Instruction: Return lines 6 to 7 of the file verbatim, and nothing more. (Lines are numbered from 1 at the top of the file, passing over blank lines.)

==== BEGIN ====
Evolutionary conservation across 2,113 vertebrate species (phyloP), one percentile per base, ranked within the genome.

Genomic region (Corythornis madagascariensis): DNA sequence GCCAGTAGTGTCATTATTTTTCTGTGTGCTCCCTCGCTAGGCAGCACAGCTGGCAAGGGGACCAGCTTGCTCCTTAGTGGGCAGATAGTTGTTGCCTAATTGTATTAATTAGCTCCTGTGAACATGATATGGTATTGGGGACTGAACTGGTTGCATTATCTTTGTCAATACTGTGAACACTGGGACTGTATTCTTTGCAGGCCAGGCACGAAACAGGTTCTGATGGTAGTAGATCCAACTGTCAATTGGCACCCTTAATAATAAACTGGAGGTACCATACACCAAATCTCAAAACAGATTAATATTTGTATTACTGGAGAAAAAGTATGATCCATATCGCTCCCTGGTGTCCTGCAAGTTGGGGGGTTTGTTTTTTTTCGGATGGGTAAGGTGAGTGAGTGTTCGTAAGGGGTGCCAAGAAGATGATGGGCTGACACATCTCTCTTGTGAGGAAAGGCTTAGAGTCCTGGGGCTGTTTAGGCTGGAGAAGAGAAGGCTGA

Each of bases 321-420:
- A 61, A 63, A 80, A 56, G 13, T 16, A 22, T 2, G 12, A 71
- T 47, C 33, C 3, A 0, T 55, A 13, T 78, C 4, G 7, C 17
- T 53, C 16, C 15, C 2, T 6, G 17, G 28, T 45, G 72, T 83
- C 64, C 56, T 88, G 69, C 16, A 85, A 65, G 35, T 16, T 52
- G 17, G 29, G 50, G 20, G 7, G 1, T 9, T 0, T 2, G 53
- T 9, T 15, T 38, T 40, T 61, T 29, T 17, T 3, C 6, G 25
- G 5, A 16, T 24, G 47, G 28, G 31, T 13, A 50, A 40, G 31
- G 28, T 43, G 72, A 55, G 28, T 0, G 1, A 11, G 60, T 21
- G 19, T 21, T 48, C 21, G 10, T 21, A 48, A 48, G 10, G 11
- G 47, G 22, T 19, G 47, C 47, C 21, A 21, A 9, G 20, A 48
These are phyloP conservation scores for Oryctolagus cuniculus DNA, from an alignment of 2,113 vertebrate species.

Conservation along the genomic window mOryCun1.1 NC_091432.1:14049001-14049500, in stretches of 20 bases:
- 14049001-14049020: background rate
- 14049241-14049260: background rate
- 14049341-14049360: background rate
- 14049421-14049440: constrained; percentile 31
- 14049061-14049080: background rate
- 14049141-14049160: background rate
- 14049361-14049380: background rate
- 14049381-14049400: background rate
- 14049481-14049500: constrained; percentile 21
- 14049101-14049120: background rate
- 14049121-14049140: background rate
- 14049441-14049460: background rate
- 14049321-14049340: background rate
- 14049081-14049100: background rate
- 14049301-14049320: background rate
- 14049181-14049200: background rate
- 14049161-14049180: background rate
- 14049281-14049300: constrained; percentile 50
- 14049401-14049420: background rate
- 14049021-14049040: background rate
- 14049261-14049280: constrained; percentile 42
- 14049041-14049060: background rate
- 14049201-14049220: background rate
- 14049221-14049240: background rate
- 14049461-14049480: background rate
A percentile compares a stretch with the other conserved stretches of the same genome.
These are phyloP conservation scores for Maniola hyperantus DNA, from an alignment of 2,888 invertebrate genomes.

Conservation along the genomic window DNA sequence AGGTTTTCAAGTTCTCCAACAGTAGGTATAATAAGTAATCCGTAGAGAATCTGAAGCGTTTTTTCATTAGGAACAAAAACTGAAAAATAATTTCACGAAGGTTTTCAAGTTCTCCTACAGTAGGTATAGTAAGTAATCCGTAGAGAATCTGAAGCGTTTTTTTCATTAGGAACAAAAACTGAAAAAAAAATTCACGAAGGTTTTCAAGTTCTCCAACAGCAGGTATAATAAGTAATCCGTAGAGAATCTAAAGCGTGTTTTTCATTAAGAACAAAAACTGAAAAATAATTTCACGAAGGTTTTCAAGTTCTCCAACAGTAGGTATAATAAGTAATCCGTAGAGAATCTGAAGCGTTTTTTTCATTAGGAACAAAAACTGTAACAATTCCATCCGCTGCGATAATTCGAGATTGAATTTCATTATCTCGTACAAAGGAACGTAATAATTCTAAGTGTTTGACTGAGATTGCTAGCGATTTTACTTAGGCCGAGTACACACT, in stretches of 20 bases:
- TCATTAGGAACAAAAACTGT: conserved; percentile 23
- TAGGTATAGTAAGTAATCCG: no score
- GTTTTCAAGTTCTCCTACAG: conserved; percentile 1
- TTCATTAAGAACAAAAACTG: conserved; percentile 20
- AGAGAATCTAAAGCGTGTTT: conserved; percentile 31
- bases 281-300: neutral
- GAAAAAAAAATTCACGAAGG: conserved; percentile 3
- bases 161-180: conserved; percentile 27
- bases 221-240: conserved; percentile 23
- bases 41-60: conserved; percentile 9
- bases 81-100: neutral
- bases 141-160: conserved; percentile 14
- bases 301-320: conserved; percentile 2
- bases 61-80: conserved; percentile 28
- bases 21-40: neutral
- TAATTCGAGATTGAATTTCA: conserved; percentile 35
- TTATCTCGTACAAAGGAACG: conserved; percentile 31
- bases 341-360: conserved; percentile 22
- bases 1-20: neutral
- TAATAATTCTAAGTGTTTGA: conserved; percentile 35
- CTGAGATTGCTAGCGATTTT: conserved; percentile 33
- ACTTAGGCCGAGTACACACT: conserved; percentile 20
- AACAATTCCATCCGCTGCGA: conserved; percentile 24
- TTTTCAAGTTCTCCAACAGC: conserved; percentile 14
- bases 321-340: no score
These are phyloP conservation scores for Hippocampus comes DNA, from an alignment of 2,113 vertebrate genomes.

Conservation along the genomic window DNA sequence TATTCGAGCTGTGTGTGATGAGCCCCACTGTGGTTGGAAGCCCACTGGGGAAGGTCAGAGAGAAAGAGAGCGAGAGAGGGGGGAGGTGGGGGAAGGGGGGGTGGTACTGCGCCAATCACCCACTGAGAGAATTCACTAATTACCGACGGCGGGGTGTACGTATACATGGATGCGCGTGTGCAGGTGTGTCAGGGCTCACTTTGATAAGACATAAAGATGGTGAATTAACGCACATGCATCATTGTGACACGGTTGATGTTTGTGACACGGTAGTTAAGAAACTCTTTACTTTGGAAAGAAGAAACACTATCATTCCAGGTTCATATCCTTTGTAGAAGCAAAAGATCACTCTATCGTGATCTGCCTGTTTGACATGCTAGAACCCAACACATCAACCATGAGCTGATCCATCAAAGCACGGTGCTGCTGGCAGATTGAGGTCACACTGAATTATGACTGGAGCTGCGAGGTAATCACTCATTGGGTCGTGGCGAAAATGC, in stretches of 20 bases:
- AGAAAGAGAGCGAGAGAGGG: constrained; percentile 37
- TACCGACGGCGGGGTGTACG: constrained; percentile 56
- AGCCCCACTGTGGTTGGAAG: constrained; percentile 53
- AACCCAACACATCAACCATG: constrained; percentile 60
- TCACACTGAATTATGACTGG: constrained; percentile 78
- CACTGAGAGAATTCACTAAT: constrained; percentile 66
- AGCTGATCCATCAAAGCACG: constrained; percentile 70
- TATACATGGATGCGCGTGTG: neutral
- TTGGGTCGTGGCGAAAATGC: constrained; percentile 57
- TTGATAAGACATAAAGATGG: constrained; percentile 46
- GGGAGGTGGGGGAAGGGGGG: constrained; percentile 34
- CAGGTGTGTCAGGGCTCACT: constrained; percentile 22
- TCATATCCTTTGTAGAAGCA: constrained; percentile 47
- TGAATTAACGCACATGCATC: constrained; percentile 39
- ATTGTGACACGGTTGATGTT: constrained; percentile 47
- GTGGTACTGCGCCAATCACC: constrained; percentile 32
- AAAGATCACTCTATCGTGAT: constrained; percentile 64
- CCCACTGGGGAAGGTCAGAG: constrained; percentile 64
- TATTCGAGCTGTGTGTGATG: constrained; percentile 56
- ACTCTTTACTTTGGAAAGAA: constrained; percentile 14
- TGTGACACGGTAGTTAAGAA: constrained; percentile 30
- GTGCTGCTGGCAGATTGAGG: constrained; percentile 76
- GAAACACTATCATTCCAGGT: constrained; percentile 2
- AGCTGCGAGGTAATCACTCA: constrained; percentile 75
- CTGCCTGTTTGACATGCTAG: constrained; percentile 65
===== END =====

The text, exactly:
- T 53, C 16, C 15, C 2, T 6, G 17, G 28, T 45, G 72, T 83
- C 64, C 56, T 88, G 69, C 16, A 85, A 65, G 35, T 16, T 52